Source: National Post
Author: Jonathan Kay
Ameer Jamat Canada, Lal Khan Malik Sahib with Prime Minister Steven Harper and Dr. Andrew Bennett the Ambassador to the Office of Religious Freedom.
Last week, when Canadians learned that the federal government was set to announce the creation of a new “Office of Religious Freedom,” CBC reported the news with this headline: “Harper to unveil religious freedom office in Toronto mosque.”
If you want to appreciate how blessed we are to live in a tolerant nation such as Canada, just consider this fact: Had the CBC headline quoted above been used in a news story in Pakistan, the company’s editors, as well as the copy editor who came up with the headline and the reporter who wrote the story, could all be thrown in jail on blasphemy charges.
Why? Because of their use of the word “mosque.”
The Vaughan, Ont, venue where Mr. Harper made his announcement this week isn’t just any mosque. It’s a mosque used by Ahmadiyya reformists. Here in the West, Ahmadis are treated as just another type of Muslim — in the same way that most ordinary Canadians make little distinction between, say, Conservative and Reform Jews. But elsewhere, Ahmadis are the targets of vicious prejudice and sometimes murder. In Pakistan, in particular, it is actually against the law to refer to Ahmadiyya prayer halls as “mosques.”
The Ahmadiyya movement was founded in late 19th-century British India by a charismatic prophet named Mirza Ghulam Ahmad, who claimed that God had mandated him to guide Islam into its final, triumphal stage. Like mainstream Sunni Muslims, Ahmadis identify Mohammed as Islam’s defining prophet, and read the Koran. But their belief in Mirza Ghulam Ahmad’s identity as a savior, in defiance of Mohammed’s status as the “seal of the prophets,” has cast them outside Islamic orthodoxy.
In terms of the Christian world, Ahmadis might be loosely compared to Mormons or Jehovah’s Witnesses — groups that also followed 19th-century prophet figures on paths that led them away from a mainstream Abrahamic faith. In Jewish terms, they might be compared to the Lubavitchers who created a Messiah cult around Hasidic rabbi Menachem Mendel Schneerson.
In the Muslim context, Ahmadis are somewhat comparable to followers of the Bahai faith, another Muslim offshoot founded by a 19th century prophet (the Iranian Shiite Bahá’u’lláh) who regarded himself as Mohammed’s successor. But with one crucial difference: Bahais explicitly identify themselves as followers of a separate (and very peaceful) faith that is distinct from Islam. Ahmadis, on the other hand, consider themselves to be Muslims, full stop. And this fact drives many orthodox Pakistani Sunnis absolutely nuts — despite the fact that Pakistan originally was conceived as a home to all branches of Islam.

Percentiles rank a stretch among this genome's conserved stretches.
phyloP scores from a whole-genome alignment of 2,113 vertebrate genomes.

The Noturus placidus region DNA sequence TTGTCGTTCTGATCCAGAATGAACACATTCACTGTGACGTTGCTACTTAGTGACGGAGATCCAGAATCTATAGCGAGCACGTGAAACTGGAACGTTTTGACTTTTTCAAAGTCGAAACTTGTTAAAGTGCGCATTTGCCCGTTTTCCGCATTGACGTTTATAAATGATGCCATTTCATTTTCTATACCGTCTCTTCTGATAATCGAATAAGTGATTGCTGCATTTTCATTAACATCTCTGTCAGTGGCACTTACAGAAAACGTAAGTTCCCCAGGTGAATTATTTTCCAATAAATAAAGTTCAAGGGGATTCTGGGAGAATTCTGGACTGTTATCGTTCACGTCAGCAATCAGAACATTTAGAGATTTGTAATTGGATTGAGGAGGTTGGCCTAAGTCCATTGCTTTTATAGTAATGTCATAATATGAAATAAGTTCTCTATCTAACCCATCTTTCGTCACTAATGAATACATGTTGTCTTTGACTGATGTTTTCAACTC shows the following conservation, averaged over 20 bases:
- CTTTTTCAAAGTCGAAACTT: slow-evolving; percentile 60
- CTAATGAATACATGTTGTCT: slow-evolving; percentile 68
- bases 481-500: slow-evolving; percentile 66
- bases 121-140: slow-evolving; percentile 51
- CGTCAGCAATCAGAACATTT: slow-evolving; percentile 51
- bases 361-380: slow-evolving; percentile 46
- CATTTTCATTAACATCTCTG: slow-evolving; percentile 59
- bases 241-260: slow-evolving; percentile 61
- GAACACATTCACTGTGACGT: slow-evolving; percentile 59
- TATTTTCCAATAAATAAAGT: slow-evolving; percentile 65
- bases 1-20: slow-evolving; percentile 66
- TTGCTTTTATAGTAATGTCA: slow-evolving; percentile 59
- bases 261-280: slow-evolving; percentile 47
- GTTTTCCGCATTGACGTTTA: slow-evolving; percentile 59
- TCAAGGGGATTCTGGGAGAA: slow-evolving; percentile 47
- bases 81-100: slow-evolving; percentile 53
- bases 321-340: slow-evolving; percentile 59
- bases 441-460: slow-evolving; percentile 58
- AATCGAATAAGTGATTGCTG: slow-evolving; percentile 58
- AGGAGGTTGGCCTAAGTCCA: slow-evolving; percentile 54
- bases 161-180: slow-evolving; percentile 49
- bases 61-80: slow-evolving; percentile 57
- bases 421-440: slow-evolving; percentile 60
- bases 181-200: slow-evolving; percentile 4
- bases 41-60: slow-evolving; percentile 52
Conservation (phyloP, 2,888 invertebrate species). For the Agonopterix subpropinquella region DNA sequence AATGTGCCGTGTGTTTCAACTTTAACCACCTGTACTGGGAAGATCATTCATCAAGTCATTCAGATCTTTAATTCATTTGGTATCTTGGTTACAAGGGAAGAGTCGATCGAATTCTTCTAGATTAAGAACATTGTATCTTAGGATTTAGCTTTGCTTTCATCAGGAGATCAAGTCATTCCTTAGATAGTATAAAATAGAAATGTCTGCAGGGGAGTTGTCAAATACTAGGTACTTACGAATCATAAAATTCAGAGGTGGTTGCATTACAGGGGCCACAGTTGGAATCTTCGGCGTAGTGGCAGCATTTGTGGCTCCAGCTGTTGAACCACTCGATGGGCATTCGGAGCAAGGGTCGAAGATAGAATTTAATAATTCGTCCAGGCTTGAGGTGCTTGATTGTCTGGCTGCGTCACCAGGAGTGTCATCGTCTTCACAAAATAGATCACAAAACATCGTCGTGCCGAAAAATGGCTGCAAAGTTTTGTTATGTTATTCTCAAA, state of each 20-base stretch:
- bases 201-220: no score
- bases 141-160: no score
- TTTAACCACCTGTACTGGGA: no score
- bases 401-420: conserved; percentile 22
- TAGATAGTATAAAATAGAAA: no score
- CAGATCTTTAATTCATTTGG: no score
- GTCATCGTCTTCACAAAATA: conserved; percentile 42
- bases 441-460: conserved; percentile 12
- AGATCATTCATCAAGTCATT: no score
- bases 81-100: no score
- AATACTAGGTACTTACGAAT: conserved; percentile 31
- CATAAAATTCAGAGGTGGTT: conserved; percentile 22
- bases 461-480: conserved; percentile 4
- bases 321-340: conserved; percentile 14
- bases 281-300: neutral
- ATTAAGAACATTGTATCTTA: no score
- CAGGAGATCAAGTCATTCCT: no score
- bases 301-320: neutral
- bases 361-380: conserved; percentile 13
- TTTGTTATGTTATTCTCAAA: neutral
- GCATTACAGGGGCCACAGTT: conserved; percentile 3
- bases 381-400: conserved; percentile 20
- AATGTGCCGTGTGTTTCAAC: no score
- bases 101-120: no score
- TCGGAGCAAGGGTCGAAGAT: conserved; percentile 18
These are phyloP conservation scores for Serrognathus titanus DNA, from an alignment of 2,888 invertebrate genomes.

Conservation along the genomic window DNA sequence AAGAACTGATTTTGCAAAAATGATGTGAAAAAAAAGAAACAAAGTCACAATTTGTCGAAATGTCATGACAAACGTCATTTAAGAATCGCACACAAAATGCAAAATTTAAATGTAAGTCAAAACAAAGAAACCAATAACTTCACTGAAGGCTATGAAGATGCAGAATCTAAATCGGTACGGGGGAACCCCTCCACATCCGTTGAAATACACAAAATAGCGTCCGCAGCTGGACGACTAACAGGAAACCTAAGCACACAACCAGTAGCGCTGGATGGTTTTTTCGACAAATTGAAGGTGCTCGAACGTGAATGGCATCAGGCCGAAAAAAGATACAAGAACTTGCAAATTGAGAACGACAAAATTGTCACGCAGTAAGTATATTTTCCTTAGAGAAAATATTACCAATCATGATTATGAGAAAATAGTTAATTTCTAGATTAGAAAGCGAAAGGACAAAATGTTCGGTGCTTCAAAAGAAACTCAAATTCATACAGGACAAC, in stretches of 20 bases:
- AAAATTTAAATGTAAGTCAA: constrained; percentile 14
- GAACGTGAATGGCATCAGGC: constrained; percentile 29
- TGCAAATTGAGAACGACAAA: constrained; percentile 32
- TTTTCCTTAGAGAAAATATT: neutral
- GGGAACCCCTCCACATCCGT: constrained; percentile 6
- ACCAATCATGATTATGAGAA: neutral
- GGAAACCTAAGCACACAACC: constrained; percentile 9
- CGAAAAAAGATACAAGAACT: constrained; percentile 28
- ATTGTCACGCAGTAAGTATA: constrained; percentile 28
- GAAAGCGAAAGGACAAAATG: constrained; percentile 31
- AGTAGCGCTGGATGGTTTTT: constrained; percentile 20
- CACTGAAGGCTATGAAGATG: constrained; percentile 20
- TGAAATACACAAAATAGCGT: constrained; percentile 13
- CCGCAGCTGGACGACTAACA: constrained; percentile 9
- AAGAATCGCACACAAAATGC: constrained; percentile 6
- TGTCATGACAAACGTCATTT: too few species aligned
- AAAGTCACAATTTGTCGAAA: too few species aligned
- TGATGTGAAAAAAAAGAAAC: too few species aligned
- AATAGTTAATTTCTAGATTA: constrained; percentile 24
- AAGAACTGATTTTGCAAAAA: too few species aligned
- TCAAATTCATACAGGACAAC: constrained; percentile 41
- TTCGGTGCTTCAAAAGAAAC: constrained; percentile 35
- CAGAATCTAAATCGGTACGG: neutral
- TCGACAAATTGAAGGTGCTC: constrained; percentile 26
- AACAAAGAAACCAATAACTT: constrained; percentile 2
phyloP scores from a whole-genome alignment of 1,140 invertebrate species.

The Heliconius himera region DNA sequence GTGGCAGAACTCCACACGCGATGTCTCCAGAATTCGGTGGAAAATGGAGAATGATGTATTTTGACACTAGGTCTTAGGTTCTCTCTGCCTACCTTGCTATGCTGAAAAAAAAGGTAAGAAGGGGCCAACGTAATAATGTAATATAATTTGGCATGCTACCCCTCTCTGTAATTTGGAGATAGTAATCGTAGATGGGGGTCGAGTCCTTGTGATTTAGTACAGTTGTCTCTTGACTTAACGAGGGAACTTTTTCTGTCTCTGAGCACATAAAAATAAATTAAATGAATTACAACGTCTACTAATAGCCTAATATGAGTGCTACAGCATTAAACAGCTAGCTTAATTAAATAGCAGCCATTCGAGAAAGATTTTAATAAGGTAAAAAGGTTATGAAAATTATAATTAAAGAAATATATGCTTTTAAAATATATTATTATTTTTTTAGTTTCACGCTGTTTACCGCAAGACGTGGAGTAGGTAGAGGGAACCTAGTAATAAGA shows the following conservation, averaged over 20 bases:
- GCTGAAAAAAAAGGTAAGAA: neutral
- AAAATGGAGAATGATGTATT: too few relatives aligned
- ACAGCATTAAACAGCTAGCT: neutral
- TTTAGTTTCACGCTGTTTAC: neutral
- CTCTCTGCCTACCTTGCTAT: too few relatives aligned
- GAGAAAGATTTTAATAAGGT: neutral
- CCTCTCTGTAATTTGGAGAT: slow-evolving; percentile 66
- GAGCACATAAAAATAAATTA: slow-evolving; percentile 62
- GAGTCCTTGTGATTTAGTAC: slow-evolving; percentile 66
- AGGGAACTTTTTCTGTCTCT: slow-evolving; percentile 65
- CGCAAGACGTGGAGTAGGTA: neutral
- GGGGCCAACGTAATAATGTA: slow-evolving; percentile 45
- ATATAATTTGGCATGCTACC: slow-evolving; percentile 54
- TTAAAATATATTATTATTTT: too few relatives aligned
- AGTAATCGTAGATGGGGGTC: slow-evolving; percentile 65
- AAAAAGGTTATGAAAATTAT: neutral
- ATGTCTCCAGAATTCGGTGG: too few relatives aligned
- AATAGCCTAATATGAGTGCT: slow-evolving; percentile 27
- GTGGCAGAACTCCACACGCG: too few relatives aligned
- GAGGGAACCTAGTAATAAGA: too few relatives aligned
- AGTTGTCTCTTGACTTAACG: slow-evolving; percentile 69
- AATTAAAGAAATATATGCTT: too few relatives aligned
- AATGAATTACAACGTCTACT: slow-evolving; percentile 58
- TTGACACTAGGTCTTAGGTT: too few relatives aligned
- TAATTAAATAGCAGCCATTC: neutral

Indeed, the state’s founder, Muhammad Ali Jinnah, was a Shiite, not a (majority) Sunni. Were he alive today, Jinnah no doubt would be horrified to witness the murderous attacks against Shiites, Ahmadis and other minorities in the country he created.
In the 1950s, within several years of Jinnah’s death, Punjabi Muslim hardliners already were waging pogroms against Ahmadis. In 1974, Prime Minister Zulfiqar Bhutto went so far as to amend the nation’s constitution to exclude Ahmadis (and anyone else who rejected the “unqualified finality” of Mohammed’s status as prophet) from the ranks of Islam. In the 1980s, the country’s blasphemy laws were amended in such a way as to criminalize any Ahmadi who seeks to spread his faith, calls himself a “Muslim,” or even (as noted above) refers to his house of worship as a “mosque.”
As Sadakat Kadri reports in his excellent new book, Heaven on Earth: A Journey Through Shari’a Law, the campaign against Ahmadis has reached almost comical levels of absurdity. “When I visited the Ahmadi town of Rabwah, community leaders showed me a warrant of December 15, 1989, that accused ‘the entire population’ of unlawfully appropriating the greeting salaam alaikum (peace be upon you),” he reports. “All Pakistanis who apply for a passport or register to vote are now required to affirm in writing that they do not accept the prophethood of the sect’s founder.”